Madeline Bodine is a writer living in Andover, Vermont. The Outside Story is assigned and edited by Northern Woodlands magazine and sponsored by the Wellborn Ecology Fund of New Hampshire Charitable Foundation: wellborn@nhcf.org.

 


Guest Contributor

The Adirondack Almanack publishes occasional guest essays from Adirondack residents, visitors, and those with a biding interest in the Adirondack Park.

Submissions should be directed to Almanack editor John Warren at adkalmanack@gmail.com.




22 Responses

  1. Bruce says:

    I live in the mountains of Western North Carolina, where there are unconfirmed sightings, sometimes of what people call black panthers. The few photographs are either inconclusive, show a bobcat, or rather large domestic cats. We do have populations of feral domestic cats, I even have a black one on my property.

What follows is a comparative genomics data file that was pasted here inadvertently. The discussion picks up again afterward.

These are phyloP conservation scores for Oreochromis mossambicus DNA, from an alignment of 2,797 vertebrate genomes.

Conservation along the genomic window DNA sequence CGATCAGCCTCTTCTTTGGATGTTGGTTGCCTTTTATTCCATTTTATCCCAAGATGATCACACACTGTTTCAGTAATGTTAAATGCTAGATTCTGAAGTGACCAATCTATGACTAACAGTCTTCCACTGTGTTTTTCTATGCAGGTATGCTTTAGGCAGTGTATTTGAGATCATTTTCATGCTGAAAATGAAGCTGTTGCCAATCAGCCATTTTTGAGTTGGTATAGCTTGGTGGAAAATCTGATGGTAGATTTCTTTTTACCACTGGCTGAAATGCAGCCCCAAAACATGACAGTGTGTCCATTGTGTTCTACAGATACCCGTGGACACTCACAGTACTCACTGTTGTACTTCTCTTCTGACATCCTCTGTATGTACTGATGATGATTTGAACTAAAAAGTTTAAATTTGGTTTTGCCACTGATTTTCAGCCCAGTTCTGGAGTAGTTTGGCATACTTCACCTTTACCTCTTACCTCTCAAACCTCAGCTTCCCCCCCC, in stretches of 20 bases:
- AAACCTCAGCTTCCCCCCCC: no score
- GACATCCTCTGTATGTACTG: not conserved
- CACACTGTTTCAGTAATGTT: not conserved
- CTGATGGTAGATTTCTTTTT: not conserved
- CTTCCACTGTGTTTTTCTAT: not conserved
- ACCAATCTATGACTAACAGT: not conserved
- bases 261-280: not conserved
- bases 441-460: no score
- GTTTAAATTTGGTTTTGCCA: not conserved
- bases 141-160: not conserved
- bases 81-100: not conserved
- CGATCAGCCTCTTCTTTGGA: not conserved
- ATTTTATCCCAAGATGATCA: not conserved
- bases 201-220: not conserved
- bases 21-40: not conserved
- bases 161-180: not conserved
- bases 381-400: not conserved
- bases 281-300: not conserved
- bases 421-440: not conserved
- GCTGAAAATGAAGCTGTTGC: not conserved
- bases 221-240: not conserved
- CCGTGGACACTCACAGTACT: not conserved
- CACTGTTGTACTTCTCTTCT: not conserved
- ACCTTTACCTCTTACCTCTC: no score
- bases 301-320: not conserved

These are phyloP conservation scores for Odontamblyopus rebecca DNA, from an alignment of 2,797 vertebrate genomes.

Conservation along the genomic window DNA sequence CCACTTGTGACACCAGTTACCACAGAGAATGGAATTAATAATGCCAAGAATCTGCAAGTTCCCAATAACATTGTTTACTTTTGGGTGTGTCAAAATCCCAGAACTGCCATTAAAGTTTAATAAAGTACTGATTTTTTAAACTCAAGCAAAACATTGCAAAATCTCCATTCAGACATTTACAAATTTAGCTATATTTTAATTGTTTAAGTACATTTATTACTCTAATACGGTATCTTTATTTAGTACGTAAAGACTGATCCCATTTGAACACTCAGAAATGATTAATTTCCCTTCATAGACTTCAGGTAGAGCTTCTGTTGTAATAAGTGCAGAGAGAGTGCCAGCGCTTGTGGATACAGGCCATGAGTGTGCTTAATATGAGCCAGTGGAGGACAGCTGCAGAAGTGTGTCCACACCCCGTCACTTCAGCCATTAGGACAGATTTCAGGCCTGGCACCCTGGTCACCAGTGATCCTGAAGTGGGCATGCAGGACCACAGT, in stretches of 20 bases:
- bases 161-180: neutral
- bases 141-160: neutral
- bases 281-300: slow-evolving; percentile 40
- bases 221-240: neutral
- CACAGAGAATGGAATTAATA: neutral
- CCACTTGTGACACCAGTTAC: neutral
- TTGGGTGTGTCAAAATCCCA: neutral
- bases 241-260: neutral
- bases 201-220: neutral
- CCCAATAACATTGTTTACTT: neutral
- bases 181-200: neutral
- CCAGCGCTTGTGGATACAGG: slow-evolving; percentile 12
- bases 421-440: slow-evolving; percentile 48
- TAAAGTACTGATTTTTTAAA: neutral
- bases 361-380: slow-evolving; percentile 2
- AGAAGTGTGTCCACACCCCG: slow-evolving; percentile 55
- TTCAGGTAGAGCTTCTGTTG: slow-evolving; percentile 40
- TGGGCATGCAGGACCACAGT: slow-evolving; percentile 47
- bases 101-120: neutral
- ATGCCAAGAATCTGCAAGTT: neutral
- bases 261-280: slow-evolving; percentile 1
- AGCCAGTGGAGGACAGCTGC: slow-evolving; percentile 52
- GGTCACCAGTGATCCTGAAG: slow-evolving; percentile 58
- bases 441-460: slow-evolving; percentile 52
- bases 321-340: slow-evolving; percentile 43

According to authorities, there have been no known instances of a black-phase mountain lion (black panther), a phenomena which does occur in leopards and jaguars. A widely circulated photo of a so-called black panther supposedly taken somewhere in North America, turned out to be one of a black-phase leopard actually taken in South Africa.

    Bigfoot, anyone?

  2. Bob Bender says:

    In the late 60s while camping on our land near Vermontville, a cougar circled our campsite vocalizing in a very unsettling way. This continued for 20-30 minutes while we cowered. Ill admit it..The next morning we found the easily measured and identified tracks. Absolutely no doubt.

  3. Arthur F Morrison Jr says: